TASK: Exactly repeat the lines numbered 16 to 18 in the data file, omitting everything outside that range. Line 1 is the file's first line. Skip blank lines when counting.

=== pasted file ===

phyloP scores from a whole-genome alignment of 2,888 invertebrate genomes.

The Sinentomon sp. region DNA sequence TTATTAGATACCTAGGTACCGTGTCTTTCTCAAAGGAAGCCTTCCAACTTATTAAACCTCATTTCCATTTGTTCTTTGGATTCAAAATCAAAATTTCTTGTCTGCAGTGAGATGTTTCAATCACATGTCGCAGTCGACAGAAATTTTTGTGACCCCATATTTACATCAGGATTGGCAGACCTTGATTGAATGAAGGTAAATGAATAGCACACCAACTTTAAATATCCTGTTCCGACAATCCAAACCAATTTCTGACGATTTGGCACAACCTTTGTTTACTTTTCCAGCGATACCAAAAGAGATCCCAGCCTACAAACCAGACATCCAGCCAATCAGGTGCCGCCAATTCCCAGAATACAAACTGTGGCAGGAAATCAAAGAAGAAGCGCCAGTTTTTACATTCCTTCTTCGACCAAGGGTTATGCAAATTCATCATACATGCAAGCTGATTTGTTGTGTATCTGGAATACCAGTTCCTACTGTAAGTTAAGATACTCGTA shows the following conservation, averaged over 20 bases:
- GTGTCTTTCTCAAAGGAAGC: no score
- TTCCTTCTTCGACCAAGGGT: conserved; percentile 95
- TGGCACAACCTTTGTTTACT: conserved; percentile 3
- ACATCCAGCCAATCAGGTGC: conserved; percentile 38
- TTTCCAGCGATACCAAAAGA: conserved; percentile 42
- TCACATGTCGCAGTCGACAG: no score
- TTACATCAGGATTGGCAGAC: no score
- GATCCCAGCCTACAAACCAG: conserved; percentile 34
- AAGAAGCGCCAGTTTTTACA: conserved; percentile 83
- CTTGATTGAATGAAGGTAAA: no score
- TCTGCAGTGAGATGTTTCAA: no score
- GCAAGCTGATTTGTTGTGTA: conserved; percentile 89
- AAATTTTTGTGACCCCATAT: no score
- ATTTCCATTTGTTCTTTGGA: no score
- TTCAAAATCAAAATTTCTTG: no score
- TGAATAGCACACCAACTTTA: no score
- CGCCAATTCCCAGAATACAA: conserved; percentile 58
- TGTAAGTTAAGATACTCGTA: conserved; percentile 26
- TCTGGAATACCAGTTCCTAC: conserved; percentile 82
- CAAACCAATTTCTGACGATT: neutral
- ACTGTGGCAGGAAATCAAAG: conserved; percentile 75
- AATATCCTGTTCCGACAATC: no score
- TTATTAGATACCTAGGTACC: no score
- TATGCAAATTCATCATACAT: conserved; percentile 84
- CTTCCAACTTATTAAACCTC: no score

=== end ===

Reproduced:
- ATTTCCATTTGTTCTTTGGA: no score
- TTCAAAATCAAAATTTCTTG: no score
- TGAATAGCACACCAACTTTA: no score